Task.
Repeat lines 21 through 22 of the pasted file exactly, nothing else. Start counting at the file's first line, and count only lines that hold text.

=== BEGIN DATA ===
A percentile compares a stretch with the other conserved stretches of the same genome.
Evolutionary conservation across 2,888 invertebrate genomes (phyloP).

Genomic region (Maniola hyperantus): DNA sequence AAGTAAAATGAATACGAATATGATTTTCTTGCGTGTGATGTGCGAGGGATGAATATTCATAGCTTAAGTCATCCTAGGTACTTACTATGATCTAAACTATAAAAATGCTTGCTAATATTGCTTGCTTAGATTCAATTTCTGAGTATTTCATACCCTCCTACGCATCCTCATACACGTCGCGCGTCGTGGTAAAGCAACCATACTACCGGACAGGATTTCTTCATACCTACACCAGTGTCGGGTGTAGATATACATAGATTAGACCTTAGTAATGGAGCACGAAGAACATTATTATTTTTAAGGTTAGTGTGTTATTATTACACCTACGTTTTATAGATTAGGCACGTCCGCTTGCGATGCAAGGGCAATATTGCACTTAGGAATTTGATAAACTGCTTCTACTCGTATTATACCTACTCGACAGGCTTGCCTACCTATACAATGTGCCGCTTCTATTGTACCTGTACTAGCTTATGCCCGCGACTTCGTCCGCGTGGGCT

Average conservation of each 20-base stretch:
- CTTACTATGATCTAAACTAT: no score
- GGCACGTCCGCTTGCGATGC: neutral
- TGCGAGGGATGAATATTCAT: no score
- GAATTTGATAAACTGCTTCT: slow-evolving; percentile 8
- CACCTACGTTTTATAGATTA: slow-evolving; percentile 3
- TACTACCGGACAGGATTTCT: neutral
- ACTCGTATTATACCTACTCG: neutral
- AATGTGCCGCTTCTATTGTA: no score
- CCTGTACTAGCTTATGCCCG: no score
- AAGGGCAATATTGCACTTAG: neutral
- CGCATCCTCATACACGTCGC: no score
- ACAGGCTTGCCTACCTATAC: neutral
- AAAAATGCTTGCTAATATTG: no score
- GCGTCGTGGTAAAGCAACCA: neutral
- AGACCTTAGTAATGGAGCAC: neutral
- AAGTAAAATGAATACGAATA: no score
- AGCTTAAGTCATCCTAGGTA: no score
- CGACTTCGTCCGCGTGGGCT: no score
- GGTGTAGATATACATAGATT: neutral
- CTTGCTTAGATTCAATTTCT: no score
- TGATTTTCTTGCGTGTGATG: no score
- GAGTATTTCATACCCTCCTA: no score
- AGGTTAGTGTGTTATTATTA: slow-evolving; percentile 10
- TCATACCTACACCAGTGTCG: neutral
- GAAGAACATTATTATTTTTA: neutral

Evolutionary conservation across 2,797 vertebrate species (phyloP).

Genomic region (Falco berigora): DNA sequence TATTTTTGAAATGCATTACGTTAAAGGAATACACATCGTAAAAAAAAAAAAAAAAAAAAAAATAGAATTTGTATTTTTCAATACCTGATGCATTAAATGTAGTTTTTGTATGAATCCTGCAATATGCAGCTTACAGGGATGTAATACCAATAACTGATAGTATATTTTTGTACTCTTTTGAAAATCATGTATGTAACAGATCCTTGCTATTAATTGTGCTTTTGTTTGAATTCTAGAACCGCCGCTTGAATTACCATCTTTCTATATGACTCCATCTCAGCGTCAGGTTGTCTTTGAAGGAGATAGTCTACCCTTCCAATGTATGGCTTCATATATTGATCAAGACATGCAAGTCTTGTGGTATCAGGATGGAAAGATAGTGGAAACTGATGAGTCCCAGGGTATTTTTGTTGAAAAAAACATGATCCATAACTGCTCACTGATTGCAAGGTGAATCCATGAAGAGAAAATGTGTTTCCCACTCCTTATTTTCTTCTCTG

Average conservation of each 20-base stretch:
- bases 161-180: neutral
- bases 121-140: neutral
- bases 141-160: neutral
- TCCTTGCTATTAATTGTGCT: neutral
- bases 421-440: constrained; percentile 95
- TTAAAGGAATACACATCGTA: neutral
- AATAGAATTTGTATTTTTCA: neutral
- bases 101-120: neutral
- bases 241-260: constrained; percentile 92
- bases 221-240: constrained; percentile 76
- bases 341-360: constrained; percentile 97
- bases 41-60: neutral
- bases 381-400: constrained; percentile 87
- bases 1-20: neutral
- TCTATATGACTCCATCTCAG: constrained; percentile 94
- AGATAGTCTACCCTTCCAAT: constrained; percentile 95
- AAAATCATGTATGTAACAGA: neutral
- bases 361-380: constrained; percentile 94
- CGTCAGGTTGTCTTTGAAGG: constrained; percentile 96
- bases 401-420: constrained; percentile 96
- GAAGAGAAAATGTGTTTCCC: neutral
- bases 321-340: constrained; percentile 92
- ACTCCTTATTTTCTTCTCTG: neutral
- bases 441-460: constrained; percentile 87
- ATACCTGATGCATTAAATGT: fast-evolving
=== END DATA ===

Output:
- AGCTTAAGTCATCCTAGGTA: no score
- CGACTTCGTCCGCGTGGGCT: no score